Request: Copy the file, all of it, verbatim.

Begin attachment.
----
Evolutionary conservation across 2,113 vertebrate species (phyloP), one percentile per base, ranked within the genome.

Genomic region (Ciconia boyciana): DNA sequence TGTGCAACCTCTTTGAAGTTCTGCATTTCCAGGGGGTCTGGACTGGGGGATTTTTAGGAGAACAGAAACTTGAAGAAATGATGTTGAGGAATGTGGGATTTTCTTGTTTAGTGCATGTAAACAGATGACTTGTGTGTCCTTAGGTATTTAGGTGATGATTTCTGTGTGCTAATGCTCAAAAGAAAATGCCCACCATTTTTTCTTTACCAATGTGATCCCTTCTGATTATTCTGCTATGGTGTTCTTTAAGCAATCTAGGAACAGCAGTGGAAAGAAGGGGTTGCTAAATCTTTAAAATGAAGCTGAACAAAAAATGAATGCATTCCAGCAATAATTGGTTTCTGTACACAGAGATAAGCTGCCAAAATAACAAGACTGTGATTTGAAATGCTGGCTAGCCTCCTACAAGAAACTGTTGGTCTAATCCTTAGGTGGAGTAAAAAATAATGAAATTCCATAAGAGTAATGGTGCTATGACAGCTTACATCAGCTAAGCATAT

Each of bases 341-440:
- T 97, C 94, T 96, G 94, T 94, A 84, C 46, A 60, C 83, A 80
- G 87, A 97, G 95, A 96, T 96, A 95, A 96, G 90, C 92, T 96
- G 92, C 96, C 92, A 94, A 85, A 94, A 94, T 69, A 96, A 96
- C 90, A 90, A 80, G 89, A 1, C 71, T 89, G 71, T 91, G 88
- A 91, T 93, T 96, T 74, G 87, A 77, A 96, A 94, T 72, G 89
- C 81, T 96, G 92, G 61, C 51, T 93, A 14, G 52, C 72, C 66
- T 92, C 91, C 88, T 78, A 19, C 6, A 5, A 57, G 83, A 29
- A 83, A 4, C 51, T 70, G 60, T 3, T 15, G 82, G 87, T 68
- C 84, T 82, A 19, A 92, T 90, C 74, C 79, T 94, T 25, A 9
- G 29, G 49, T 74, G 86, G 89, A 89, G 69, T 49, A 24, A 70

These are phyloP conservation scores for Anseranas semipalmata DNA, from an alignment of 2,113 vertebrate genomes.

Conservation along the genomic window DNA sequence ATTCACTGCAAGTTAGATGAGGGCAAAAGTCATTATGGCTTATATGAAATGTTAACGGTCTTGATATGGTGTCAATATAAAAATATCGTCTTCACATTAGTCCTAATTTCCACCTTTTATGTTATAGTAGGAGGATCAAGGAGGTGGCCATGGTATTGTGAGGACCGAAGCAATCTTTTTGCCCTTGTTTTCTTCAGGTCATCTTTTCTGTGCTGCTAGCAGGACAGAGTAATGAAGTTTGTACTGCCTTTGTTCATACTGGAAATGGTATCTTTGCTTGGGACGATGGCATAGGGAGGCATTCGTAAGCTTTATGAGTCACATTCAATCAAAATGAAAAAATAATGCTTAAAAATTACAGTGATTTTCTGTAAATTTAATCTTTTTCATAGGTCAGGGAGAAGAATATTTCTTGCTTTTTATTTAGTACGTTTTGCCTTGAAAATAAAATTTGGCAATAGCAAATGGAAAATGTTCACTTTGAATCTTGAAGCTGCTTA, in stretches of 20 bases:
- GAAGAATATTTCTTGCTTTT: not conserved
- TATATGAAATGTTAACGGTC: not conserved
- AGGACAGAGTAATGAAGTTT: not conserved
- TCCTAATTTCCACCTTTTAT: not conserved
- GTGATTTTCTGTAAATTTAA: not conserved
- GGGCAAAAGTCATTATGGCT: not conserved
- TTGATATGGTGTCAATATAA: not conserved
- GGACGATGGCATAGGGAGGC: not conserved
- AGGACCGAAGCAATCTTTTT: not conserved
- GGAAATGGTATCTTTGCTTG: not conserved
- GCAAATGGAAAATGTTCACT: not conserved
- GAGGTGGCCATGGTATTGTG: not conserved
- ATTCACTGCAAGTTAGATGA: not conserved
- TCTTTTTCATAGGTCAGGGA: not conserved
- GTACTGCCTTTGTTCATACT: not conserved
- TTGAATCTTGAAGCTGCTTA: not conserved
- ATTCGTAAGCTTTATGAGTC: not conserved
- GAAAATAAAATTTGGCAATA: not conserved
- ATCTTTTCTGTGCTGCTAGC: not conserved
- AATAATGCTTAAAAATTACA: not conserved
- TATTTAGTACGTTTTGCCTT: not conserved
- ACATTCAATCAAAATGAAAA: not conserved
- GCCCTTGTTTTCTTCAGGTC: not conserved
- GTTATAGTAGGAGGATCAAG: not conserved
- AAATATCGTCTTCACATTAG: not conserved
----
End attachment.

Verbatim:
Evolutionary conservation across 2,113 vertebrate species (phyloP), one percentile per base, ranked within the genome.

Genomic region (Ciconia boyciana): DNA sequence TGTGCAACCTCTTTGAAGTTCTGCATTTCCAGGGGGTCTGGACTGGGGGATTTTTAGGAGAACAGAAACTTGAAGAAATGATGTTGAGGAATGTGGGATTTTCTTGTTTAGTGCATGTAAACAGATGACTTGTGTGTCCTTAGGTATTTAGGTGATGATTTCTGTGTGCTAATGCTCAAAAGAAAATGCCCACCATTTTTTCTTTACCAATGTGATCCCTTCTGATTATTCTGCTATGGTGTTCTTTAAGCAATCTAGGAACAGCAGTGGAAAGAAGGGGTTGCTAAATCTTTAAAATGAAGCTGAACAAAAAATGAATGCATTCCAGCAATAATTGGTTTCTGTACACAGAGATAAGCTGCCAAAATAACAAGACTGTGATTTGAAATGCTGGCTAGCCTCCTACAAGAAACTGTTGGTCTAATCCTTAGGTGGAGTAAAAAATAATGAAATTCCATAAGAGTAATGGTGCTATGACAGCTTACATCAGCTAAGCATAT

Each of bases 341-440:
- T 97, C 94, T 96, G 94, T 94, A 84, C 46, A 60, C 83, A 80
- G 87, A 97, G 95, A 96, T 96, A 95, A 96, G 90, C 92, T 96
- G 92, C 96, C 92, A 94, A 85, A 94, A 94, T 69, A 96, A 96
- C 90, A 90, A 80, G 89, A 1, C 71, T 89, G 71, T 91, G 88
- A 91, T 93, T 96, T 74, G 87, A 77, A 96, A 94, T 72, G 89
- C 81, T 96, G 92, G 61, C 51, T 93, A 14, G 52, C 72, C 66
- T 92, C 91, C 88, T 78, A 19, C 6, A 5, A 57, G 83, A 29
- A 83, A 4, C 51, T 70, G 60, T 3, T 15, G 82, G 87, T 68
- C 84, T 82, A 19, A 92, T 90, C 74, C 79, T 94, T 25, A 9
- G 29, G 49, T 74, G 86, G 89, A 89, G 69, T 49, A 24, A 70

These are phyloP conservation scores for Anseranas semipalmata DNA, from an alignment of 2,113 vertebrate genomes.

Conservation along the genomic window DNA sequence ATTCACTGCAAGTTAGATGAGGGCAAAAGTCATTATGGCTTATATGAAATGTTAACGGTCTTGATATGGTGTCAATATAAAAATATCGTCTTCACATTAGTCCTAATTTCCACCTTTTATGTTATAGTAGGAGGATCAAGGAGGTGGCCATGGTATTGTGAGGACCGAAGCAATCTTTTTGCCCTTGTTTTCTTCAGGTCATCTTTTCTGTGCTGCTAGCAGGACAGAGTAATGAAGTTTGTACTGCCTTTGTTCATACTGGAAATGGTATCTTTGCTTGGGACGATGGCATAGGGAGGCATTCGTAAGCTTTATGAGTCACATTCAATCAAAATGAAAAAATAATGCTTAAAAATTACAGTGATTTTCTGTAAATTTAATCTTTTTCATAGGTCAGGGAGAAGAATATTTCTTGCTTTTTATTTAGTACGTTTTGCCTTGAAAATAAAATTTGGCAATAGCAAATGGAAAATGTTCACTTTGAATCTTGAAGCTGCTTA, in stretches of 20 bases:
- GAAGAATATTTCTTGCTTTT: not conserved
- TATATGAAATGTTAACGGTC: not conserved
- AGGACAGAGTAATGAAGTTT: not conserved
- TCCTAATTTCCACCTTTTAT: not conserved
- GTGATTTTCTGTAAATTTAA: not conserved
- GGGCAAAAGTCATTATGGCT: not conserved
- TTGATATGGTGTCAATATAA: not conserved
- GGACGATGGCATAGGGAGGC: not conserved
- AGGACCGAAGCAATCTTTTT: not conserved
- GGAAATGGTATCTTTGCTTG: not conserved
- GCAAATGGAAAATGTTCACT: not conserved
- GAGGTGGCCATGGTATTGTG: not conserved
- ATTCACTGCAAGTTAGATGA: not conserved
- TCTTTTTCATAGGTCAGGGA: not conserved
- GTACTGCCTTTGTTCATACT: not conserved
- TTGAATCTTGAAGCTGCTTA: not conserved
- ATTCGTAAGCTTTATGAGTC: not conserved
- GAAAATAAAATTTGGCAATA: not conserved
- ATCTTTTCTGTGCTGCTAGC: not conserved
- AATAATGCTTAAAAATTACA: not conserved
- TATTTAGTACGTTTTGCCTT: not conserved
- ACATTCAATCAAAATGAAAA: not conserved
- GCCCTTGTTTTCTTCAGGTC: not conserved
- GTTATAGTAGGAGGATCAAG: not conserved
- AAATATCGTCTTCACATTAG: not conserved